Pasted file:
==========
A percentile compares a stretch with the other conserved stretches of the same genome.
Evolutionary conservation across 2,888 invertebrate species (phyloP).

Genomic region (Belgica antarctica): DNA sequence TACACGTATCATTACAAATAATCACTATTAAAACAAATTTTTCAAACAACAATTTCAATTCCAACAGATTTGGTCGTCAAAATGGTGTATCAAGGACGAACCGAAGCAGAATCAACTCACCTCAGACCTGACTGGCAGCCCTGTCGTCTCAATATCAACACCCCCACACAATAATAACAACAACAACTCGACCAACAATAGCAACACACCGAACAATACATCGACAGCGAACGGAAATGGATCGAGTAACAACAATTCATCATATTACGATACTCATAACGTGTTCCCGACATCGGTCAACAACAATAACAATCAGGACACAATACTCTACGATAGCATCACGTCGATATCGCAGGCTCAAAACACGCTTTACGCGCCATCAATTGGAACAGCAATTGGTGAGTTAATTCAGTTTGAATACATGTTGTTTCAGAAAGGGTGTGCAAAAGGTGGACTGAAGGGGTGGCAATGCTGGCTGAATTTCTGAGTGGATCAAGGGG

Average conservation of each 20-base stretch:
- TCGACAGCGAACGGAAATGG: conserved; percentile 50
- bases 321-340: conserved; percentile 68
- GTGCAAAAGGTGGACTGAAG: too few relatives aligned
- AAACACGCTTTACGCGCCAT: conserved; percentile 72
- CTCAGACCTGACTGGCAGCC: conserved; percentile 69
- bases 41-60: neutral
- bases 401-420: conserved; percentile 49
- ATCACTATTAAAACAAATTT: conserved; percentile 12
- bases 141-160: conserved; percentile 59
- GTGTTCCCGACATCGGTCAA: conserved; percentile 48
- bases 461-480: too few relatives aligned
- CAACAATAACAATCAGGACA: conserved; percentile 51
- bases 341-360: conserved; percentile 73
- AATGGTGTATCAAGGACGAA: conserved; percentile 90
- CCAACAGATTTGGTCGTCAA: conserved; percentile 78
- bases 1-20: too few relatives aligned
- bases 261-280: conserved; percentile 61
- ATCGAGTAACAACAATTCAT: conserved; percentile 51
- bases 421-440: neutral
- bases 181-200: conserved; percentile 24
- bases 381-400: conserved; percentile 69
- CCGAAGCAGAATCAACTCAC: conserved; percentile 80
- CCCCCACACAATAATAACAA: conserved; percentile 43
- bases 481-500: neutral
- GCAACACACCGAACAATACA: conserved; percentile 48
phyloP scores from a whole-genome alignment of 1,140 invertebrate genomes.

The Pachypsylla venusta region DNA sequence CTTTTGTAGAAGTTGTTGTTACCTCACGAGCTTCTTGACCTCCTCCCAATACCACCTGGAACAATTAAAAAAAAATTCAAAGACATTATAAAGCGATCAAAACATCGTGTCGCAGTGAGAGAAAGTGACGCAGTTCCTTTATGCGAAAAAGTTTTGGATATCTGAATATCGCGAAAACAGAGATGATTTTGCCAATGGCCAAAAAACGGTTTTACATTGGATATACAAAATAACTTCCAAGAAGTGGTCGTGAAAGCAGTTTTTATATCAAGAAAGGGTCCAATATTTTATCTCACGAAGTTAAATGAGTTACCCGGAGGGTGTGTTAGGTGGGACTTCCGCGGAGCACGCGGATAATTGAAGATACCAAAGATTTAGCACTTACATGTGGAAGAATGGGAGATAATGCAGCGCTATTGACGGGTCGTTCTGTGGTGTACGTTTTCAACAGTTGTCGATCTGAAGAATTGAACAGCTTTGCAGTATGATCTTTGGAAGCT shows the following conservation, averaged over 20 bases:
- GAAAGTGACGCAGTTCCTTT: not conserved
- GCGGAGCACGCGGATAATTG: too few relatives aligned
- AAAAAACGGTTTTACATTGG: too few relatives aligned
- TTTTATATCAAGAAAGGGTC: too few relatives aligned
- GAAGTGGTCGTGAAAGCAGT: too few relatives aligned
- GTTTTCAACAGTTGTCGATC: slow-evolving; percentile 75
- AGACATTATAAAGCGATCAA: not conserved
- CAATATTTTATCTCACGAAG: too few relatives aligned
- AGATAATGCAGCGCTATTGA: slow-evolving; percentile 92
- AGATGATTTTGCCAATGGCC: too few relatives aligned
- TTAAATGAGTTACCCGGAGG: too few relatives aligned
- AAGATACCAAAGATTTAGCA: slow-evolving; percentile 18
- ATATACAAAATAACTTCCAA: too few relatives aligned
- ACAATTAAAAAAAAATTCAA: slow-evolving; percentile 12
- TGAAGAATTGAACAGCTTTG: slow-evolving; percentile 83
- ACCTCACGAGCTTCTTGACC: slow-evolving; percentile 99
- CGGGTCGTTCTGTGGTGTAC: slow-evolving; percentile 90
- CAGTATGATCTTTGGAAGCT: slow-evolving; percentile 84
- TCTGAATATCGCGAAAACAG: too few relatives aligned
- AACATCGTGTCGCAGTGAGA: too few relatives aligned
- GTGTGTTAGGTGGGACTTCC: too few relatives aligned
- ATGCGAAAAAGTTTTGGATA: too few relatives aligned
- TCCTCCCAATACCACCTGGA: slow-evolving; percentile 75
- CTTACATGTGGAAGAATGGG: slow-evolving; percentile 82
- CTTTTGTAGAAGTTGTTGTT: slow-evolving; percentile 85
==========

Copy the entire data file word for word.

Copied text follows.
A percentile compares a stretch with the other conserved stretches of the same genome.
Evolutionary conservation across 2,888 invertebrate species (phyloP).

Genomic region (Belgica antarctica): DNA sequence TACACGTATCATTACAAATAATCACTATTAAAACAAATTTTTCAAACAACAATTTCAATTCCAACAGATTTGGTCGTCAAAATGGTGTATCAAGGACGAACCGAAGCAGAATCAACTCACCTCAGACCTGACTGGCAGCCCTGTCGTCTCAATATCAACACCCCCACACAATAATAACAACAACAACTCGACCAACAATAGCAACACACCGAACAATACATCGACAGCGAACGGAAATGGATCGAGTAACAACAATTCATCATATTACGATACTCATAACGTGTTCCCGACATCGGTCAACAACAATAACAATCAGGACACAATACTCTACGATAGCATCACGTCGATATCGCAGGCTCAAAACACGCTTTACGCGCCATCAATTGGAACAGCAATTGGTGAGTTAATTCAGTTTGAATACATGTTGTTTCAGAAAGGGTGTGCAAAAGGTGGACTGAAGGGGTGGCAATGCTGGCTGAATTTCTGAGTGGATCAAGGGG

Average conservation of each 20-base stretch:
- TCGACAGCGAACGGAAATGG: conserved; percentile 50
- bases 321-340: conserved; percentile 68
- GTGCAAAAGGTGGACTGAAG: too few relatives aligned
- AAACACGCTTTACGCGCCAT: conserved; percentile 72
- CTCAGACCTGACTGGCAGCC: conserved; percentile 69
- bases 41-60: neutral
- bases 401-420: conserved; percentile 49
- ATCACTATTAAAACAAATTT: conserved; percentile 12
- bases 141-160: conserved; percentile 59
- GTGTTCCCGACATCGGTCAA: conserved; percentile 48
- bases 461-480: too few relatives aligned
- CAACAATAACAATCAGGACA: conserved; percentile 51
- bases 341-360: conserved; percentile 73
- AATGGTGTATCAAGGACGAA: conserved; percentile 90
- CCAACAGATTTGGTCGTCAA: conserved; percentile 78
- bases 1-20: too few relatives aligned
- bases 261-280: conserved; percentile 61
- ATCGAGTAACAACAATTCAT: conserved; percentile 51
- bases 421-440: neutral
- bases 181-200: conserved; percentile 24
- bases 381-400: conserved; percentile 69
- CCGAAGCAGAATCAACTCAC: conserved; percentile 80
- CCCCCACACAATAATAACAA: conserved; percentile 43
- bases 481-500: neutral
- GCAACACACCGAACAATACA: conserved; percentile 48
phyloP scores from a whole-genome alignment of 1,140 invertebrate genomes.

The Pachypsylla venusta region DNA sequence CTTTTGTAGAAGTTGTTGTTACCTCACGAGCTTCTTGACCTCCTCCCAATACCACCTGGAACAATTAAAAAAAAATTCAAAGACATTATAAAGCGATCAAAACATCGTGTCGCAGTGAGAGAAAGTGACGCAGTTCCTTTATGCGAAAAAGTTTTGGATATCTGAATATCGCGAAAACAGAGATGATTTTGCCAATGGCCAAAAAACGGTTTTACATTGGATATACAAAATAACTTCCAAGAAGTGGTCGTGAAAGCAGTTTTTATATCAAGAAAGGGTCCAATATTTTATCTCACGAAGTTAAATGAGTTACCCGGAGGGTGTGTTAGGTGGGACTTCCGCGGAGCACGCGGATAATTGAAGATACCAAAGATTTAGCACTTACATGTGGAAGAATGGGAGATAATGCAGCGCTATTGACGGGTCGTTCTGTGGTGTACGTTTTCAACAGTTGTCGATCTGAAGAATTGAACAGCTTTGCAGTATGATCTTTGGAAGCT shows the following conservation, averaged over 20 bases:
- GAAAGTGACGCAGTTCCTTT: not conserved
- GCGGAGCACGCGGATAATTG: too few relatives aligned
- AAAAAACGGTTTTACATTGG: too few relatives aligned
- TTTTATATCAAGAAAGGGTC: too few relatives aligned
- GAAGTGGTCGTGAAAGCAGT: too few relatives aligned
- GTTTTCAACAGTTGTCGATC: slow-evolving; percentile 75
- AGACATTATAAAGCGATCAA: not conserved
- CAATATTTTATCTCACGAAG: too few relatives aligned
- AGATAATGCAGCGCTATTGA: slow-evolving; percentile 92
- AGATGATTTTGCCAATGGCC: too few relatives aligned
- TTAAATGAGTTACCCGGAGG: too few relatives aligned
- AAGATACCAAAGATTTAGCA: slow-evolving; percentile 18
- ATATACAAAATAACTTCCAA: too few relatives aligned
- ACAATTAAAAAAAAATTCAA: slow-evolving; percentile 12
- TGAAGAATTGAACAGCTTTG: slow-evolving; percentile 83
- ACCTCACGAGCTTCTTGACC: slow-evolving; percentile 99
- CGGGTCGTTCTGTGGTGTAC: slow-evolving; percentile 90
- CAGTATGATCTTTGGAAGCT: slow-evolving; percentile 84
- TCTGAATATCGCGAAAACAG: too few relatives aligned
- AACATCGTGTCGCAGTGAGA: too few relatives aligned
- GTGTGTTAGGTGGGACTTCC: too few relatives aligned
- ATGCGAAAAAGTTTTGGATA: too few relatives aligned
- TCCTCCCAATACCACCTGGA: slow-evolving; percentile 75
- CTTACATGTGGAAGAATGGG: slow-evolving; percentile 82
- CTTTTGTAGAAGTTGTTGTT: slow-evolving; percentile 85